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2018-03-12,

 Audio book seeks to raise AIDS awareness

The UNAIDS China office on March 6 released The Bravest Boy I Know, a free Chinese-language audio book, to raise awareness and fight AIDS-related discrimination, particularly against children.

Actor Huang Xiaoming, a UNAIDS national goodwill ambassador, provides the voice for central character Xiaoming, an 8-year-old HIV sufferer.

The book tells the story of the friendship between Xiaoming and Xiaoli, who is HIV free, and sends the message that with treatment and support from families, friends and school, children with HIV/AIDS can have a normal and happy childhood.

It was released to mark Zero Discrimination Day, on March 1, and can be downloaded for free from the UNAIDS China website.

“These are children who were born with HIV. They are young people yearning for a better future. The more I listen to their stories, the more I’m eager to do something to help them,” Huang said at the book launch in Beijing.

China plans potent new solid-fuel rockets 

China Aerospace Science and Industry Corp (CASIC), the nation’s largest missile maker, is striving to build solid-propellant, heavy-lift carrier rockets as powerful as existing liquid-fuel types, according to a senior researcher.

Hu Shengyun, a senior rocket designer, said CASIC intends to offer solid-propellant rockets as alternate launch vehicles for heavyweight spacecraft.

All of China’s heavyweight spacecraft use liquid-fuel rockets as launch vehicles because their lift capacity is greater than existing solid-fuel models.

But solid-propellant engines are less complicated, need less time for prelaunch preparations, place fewer demands on launch facilities and are more mobile.

The engine will have a diameter of more than 4 meters and a liftoff thrust of more than 1,000 metric tons, making it the largest solid-propellant rocket engine in the world, surpassing the record held by the United States, said Hu.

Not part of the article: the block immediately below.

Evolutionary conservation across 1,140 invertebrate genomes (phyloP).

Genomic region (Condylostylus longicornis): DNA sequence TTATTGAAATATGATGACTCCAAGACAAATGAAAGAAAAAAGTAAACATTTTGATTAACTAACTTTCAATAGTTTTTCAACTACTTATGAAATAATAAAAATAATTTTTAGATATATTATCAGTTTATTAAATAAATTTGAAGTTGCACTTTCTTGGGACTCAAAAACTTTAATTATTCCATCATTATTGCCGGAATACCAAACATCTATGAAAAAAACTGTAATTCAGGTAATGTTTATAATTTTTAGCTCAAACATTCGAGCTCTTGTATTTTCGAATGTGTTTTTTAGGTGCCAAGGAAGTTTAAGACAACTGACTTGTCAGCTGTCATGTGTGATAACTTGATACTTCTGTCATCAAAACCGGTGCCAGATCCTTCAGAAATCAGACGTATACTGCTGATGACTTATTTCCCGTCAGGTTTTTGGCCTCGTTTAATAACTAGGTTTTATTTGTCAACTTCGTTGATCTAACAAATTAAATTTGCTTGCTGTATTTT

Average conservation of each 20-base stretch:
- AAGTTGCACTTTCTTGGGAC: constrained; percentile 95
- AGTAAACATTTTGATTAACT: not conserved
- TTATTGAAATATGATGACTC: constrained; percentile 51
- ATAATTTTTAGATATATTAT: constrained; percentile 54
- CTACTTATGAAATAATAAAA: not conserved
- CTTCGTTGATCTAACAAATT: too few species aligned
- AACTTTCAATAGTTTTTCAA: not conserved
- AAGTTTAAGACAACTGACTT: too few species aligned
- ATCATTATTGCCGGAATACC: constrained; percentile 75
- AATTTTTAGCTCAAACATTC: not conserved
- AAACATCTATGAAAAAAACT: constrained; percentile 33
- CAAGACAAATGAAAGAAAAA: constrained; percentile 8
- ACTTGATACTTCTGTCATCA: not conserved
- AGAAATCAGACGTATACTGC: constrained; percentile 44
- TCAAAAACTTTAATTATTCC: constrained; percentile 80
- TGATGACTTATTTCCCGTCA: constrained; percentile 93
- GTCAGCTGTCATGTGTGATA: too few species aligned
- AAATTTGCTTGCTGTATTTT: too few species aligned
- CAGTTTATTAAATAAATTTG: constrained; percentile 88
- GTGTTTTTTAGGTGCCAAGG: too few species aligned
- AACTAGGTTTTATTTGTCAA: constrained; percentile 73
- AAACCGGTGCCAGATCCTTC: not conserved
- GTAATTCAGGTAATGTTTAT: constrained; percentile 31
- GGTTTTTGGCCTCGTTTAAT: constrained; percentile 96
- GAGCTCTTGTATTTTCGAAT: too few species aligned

Shanghai aims to ban smoking in parks

Authorities in Shanghai have launched a pilot project to extend the city’s smoking ban to its parks under a new code released on Feb 28.

According to the Shanghai Municipal Administration of Landscaping and City Appearance, the city is still deciding on a park in which to test the policy, which would include the construction of smoking areas, but the ban is expected to be gradually implemented in all Shanghai parks.

The city followed Beijing and Shenzhen in March last year with a total ban on smoking in public places and workspaces.

Figures from the Shanghai Municipal Commission of Health and Family Planning show a sharp decline of smoking in indoor public spaces. Smoking has been banned in more than 88 percent of indoor public places.

Jiuzhaigou scenic area sees partial reopening

Jiuzhaigou, a scenic area on the UNESCO World Natural Heritage list in Southwest China’s Sichuan province, partially reopened on March 8 after a devastating earthquake in August 2017.

Admission fees will be reduced in March to 40 yuan ($6.30) each. After March, admission will rise to 110 yuan, per person.

Before the earthquake, the entry fee at Jiuzhaigou was 220 yuan during the peak season (April 1 to Nov 15), and 80 yuan during the offseason (Nov 16 to March 31).

In 2018, only 2,000 visitors will be admitted to Jiuzhaigou daily, as it is being rebuilt.

Located in the Aba Tibetan and Qiang autonomous prefecture in Sichuan, Jiuzhaigou means “nine-settlement valley”. It is named after the nine Tibetan settlements on the eastern edge of the Qinghai-Tibet Plateau. 

Sichuan secures 10b yuan for panda park

Construction of the planned Giant Panda National Park took a step forward as the government of Southwest China’s Sichuan province has secured funding of at least 10 billion yuan ($1.58 billion) over the next five years.

According to an agreement signed on March 6 by multiple parties, including the Sichuan provincial branch of the Bank of China and the Sichuan provincial Department of Forestry, the bank is in charge of securing the financing by 2023 for the park’s construction.

Planning for the park began on Jan 31, 2017, when the general offices of the Communist Party of China Central Committee and State Council issued a circular on the project.

It will cover 27,134 square kilometers — three times the size of Yellowstone National Park in the United States — and is expected to help wild pandas isolated on six mountains across Sichuan, Shaanxi and Gansu provinces to breed, strengthening their gene pool.

Research begins on advanced icebreaker

Chinese scientists have begun preliminary research on a next-generation icebreaker capable of lengthy research missions in the Arctic and Antarctica, according to the program’s chief designer.

“The new type will be much stronger when it comes to capabilities in breaking ice and resisting extreme cold,” Wu Gang, from the Marine Design and Research Institute of China in Shanghai, said.

“It will be able to break ice about 3 meters thick and withstand -45 C, which means it can stay for a long time in polar regions,” he said.

The new type of research icebreaker will be assigned long-term scientific expeditions in the Arctic and Antarctica, helping other ships enter polar regions and responding to emergencies in ice-covered areas.

Though some heavy-duty polar icebreakers are nuclear-powered, this new ship will use a conventional propulsion system, Wu said.

Chengdu to be key Central city by 2020